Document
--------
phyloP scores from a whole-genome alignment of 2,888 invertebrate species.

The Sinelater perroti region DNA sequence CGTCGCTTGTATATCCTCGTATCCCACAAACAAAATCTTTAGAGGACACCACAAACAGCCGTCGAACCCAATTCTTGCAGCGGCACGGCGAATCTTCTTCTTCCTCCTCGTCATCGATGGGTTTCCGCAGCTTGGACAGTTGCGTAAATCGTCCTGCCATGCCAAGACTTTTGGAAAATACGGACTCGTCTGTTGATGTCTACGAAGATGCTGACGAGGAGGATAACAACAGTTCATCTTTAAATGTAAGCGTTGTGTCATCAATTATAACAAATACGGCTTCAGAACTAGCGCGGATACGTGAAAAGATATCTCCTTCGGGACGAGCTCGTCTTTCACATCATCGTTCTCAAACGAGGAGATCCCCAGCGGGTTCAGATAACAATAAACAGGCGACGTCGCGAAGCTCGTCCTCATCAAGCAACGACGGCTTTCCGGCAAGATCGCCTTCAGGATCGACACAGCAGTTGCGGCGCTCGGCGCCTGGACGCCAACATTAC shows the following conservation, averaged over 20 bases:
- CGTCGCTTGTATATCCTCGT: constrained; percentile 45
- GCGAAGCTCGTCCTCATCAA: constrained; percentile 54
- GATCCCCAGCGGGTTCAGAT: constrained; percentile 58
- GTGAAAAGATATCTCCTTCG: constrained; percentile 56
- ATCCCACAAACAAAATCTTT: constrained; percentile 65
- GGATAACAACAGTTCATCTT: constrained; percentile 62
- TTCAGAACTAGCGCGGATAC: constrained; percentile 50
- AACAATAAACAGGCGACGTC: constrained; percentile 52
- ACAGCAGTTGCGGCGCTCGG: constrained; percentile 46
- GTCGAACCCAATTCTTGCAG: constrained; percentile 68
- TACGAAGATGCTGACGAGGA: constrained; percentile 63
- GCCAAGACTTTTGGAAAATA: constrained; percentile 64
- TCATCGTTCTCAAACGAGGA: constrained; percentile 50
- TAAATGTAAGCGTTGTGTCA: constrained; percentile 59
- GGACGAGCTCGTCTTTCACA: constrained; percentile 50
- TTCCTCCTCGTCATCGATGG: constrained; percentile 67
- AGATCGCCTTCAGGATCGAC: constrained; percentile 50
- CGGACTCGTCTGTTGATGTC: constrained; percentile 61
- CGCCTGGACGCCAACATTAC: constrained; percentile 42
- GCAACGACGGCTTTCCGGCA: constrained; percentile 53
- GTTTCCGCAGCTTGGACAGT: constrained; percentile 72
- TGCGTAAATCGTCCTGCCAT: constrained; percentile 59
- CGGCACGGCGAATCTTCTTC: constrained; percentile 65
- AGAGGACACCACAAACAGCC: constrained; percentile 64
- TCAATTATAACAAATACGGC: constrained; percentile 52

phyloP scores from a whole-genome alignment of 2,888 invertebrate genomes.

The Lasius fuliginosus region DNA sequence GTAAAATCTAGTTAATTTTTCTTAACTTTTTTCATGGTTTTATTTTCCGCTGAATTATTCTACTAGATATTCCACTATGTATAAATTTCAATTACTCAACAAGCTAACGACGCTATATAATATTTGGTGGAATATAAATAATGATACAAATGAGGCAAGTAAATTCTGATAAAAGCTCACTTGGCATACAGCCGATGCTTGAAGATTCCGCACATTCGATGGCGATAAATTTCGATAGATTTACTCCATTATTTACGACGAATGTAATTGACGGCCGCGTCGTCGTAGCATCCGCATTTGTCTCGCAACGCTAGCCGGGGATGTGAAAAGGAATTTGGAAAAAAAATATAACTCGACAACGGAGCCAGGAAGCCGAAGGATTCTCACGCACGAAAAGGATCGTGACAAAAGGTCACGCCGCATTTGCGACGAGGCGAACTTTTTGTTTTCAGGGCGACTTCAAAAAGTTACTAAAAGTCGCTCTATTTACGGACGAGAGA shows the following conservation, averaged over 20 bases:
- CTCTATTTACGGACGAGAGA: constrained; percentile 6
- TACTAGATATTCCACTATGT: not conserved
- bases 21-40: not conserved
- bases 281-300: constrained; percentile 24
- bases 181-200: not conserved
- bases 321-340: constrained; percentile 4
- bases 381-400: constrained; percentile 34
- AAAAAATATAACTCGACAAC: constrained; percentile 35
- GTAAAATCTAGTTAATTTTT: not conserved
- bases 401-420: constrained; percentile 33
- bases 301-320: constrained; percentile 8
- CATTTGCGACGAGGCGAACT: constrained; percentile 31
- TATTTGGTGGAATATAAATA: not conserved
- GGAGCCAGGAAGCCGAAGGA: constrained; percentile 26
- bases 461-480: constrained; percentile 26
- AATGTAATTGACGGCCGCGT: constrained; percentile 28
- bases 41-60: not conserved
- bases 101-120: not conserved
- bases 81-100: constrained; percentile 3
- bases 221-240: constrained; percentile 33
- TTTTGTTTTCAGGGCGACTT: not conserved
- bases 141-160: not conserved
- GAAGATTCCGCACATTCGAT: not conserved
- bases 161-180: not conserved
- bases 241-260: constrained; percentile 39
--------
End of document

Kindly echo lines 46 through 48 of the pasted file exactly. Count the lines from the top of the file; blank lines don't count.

- bases 41-60: not conserved
- bases 101-120: not conserved
- bases 81-100: constrained; percentile 3